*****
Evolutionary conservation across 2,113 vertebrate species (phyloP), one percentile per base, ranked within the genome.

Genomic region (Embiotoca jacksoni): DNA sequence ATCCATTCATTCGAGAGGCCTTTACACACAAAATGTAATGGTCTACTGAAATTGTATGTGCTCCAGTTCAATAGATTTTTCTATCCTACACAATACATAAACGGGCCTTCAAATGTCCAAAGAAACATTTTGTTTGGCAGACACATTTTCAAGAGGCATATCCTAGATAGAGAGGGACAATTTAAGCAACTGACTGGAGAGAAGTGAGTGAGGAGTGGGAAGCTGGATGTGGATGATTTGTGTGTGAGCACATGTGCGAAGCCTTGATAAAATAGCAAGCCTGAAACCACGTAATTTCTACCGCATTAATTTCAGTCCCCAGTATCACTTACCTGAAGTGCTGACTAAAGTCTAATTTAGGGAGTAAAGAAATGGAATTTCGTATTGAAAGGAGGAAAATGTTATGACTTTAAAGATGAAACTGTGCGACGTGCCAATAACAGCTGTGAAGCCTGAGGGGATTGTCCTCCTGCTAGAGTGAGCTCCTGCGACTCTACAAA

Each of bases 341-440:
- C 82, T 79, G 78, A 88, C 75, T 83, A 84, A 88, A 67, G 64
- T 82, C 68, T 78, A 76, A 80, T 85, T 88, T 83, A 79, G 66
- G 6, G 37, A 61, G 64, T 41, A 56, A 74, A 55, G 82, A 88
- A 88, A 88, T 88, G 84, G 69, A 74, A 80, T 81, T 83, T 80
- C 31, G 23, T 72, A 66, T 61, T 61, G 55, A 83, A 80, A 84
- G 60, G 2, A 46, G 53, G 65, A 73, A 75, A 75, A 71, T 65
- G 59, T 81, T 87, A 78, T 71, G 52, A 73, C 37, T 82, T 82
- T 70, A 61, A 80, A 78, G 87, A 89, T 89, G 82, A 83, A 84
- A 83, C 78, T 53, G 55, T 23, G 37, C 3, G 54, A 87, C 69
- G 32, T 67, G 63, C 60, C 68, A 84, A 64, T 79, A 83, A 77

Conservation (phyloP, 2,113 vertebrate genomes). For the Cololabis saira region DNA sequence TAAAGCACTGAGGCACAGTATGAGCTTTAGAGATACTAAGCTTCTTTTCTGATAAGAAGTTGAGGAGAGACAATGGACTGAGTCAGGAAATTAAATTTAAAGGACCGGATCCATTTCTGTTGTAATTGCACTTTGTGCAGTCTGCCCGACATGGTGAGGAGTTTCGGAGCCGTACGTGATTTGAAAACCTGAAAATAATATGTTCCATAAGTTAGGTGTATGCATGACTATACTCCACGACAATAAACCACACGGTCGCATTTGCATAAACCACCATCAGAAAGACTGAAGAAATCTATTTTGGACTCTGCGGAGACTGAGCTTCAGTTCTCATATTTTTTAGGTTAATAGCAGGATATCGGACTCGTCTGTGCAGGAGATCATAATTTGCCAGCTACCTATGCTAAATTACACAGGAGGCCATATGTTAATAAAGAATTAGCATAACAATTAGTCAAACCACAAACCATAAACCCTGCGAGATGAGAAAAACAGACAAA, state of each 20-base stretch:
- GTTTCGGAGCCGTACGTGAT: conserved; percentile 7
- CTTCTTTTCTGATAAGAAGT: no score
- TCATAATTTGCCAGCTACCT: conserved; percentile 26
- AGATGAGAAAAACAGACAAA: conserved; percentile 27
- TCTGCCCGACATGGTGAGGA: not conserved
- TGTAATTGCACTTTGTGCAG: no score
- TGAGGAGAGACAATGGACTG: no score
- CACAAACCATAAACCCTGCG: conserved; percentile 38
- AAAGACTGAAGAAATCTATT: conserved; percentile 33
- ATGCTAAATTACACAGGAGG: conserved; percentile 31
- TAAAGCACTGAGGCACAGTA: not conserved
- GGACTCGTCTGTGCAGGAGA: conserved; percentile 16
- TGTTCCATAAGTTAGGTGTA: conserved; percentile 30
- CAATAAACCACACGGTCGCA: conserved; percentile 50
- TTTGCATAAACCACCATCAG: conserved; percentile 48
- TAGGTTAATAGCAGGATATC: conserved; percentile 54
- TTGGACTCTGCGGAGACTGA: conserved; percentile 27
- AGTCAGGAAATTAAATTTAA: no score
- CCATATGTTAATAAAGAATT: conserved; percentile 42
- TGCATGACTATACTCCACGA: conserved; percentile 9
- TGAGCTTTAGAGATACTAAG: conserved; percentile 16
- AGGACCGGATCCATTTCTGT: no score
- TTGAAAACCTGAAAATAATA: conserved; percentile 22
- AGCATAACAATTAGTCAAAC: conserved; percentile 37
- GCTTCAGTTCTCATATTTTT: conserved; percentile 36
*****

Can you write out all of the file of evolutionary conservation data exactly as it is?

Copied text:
Evolutionary conservation across 2,113 vertebrate species (phyloP), one percentile per base, ranked within the genome.

Genomic region (Embiotoca jacksoni): DNA sequence ATCCATTCATTCGAGAGGCCTTTACACACAAAATGTAATGGTCTACTGAAATTGTATGTGCTCCAGTTCAATAGATTTTTCTATCCTACACAATACATAAACGGGCCTTCAAATGTCCAAAGAAACATTTTGTTTGGCAGACACATTTTCAAGAGGCATATCCTAGATAGAGAGGGACAATTTAAGCAACTGACTGGAGAGAAGTGAGTGAGGAGTGGGAAGCTGGATGTGGATGATTTGTGTGTGAGCACATGTGCGAAGCCTTGATAAAATAGCAAGCCTGAAACCACGTAATTTCTACCGCATTAATTTCAGTCCCCAGTATCACTTACCTGAAGTGCTGACTAAAGTCTAATTTAGGGAGTAAAGAAATGGAATTTCGTATTGAAAGGAGGAAAATGTTATGACTTTAAAGATGAAACTGTGCGACGTGCCAATAACAGCTGTGAAGCCTGAGGGGATTGTCCTCCTGCTAGAGTGAGCTCCTGCGACTCTACAAA

Each of bases 341-440:
- C 82, T 79, G 78, A 88, C 75, T 83, A 84, A 88, A 67, G 64
- T 82, C 68, T 78, A 76, A 80, T 85, T 88, T 83, A 79, G 66
- G 6, G 37, A 61, G 64, T 41, A 56, A 74, A 55, G 82, A 88
- A 88, A 88, T 88, G 84, G 69, A 74, A 80, T 81, T 83, T 80
- C 31, G 23, T 72, A 66, T 61, T 61, G 55, A 83, A 80, A 84
- G 60, G 2, A 46, G 53, G 65, A 73, A 75, A 75, A 71, T 65
- G 59, T 81, T 87, A 78, T 71, G 52, A 73, C 37, T 82, T 82
- T 70, A 61, A 80, A 78, G 87, A 89, T 89, G 82, A 83, A 84
- A 83, C 78, T 53, G 55, T 23, G 37, C 3, G 54, A 87, C 69
- G 32, T 67, G 63, C 60, C 68, A 84, A 64, T 79, A 83, A 77

Conservation (phyloP, 2,113 vertebrate genomes). For the Cololabis saira region DNA sequence TAAAGCACTGAGGCACAGTATGAGCTTTAGAGATACTAAGCTTCTTTTCTGATAAGAAGTTGAGGAGAGACAATGGACTGAGTCAGGAAATTAAATTTAAAGGACCGGATCCATTTCTGTTGTAATTGCACTTTGTGCAGTCTGCCCGACATGGTGAGGAGTTTCGGAGCCGTACGTGATTTGAAAACCTGAAAATAATATGTTCCATAAGTTAGGTGTATGCATGACTATACTCCACGACAATAAACCACACGGTCGCATTTGCATAAACCACCATCAGAAAGACTGAAGAAATCTATTTTGGACTCTGCGGAGACTGAGCTTCAGTTCTCATATTTTTTAGGTTAATAGCAGGATATCGGACTCGTCTGTGCAGGAGATCATAATTTGCCAGCTACCTATGCTAAATTACACAGGAGGCCATATGTTAATAAAGAATTAGCATAACAATTAGTCAAACCACAAACCATAAACCCTGCGAGATGAGAAAAACAGACAAA, state of each 20-base stretch:
- GTTTCGGAGCCGTACGTGAT: conserved; percentile 7
- CTTCTTTTCTGATAAGAAGT: no score
- TCATAATTTGCCAGCTACCT: conserved; percentile 26
- AGATGAGAAAAACAGACAAA: conserved; percentile 27
- TCTGCCCGACATGGTGAGGA: not conserved
- TGTAATTGCACTTTGTGCAG: no score
- TGAGGAGAGACAATGGACTG: no score
- CACAAACCATAAACCCTGCG: conserved; percentile 38
- AAAGACTGAAGAAATCTATT: conserved; percentile 33
- ATGCTAAATTACACAGGAGG: conserved; percentile 31
- TAAAGCACTGAGGCACAGTA: not conserved
- GGACTCGTCTGTGCAGGAGA: conserved; percentile 16
- TGTTCCATAAGTTAGGTGTA: conserved; percentile 30
- CAATAAACCACACGGTCGCA: conserved; percentile 50
- TTTGCATAAACCACCATCAG: conserved; percentile 48
- TAGGTTAATAGCAGGATATC: conserved; percentile 54
- TTGGACTCTGCGGAGACTGA: conserved; percentile 27
- AGTCAGGAAATTAAATTTAA: no score
- CCATATGTTAATAAAGAATT: conserved; percentile 42
- TGCATGACTATACTCCACGA: conserved; percentile 9
- TGAGCTTTAGAGATACTAAG: conserved; percentile 16
- AGGACCGGATCCATTTCTGT: no score
- TTGAAAACCTGAAAATAATA: conserved; percentile 22
- AGCATAACAATTAGTCAAAC: conserved; percentile 37
- GCTTCAGTTCTCATATTTTT: conserved; percentile 36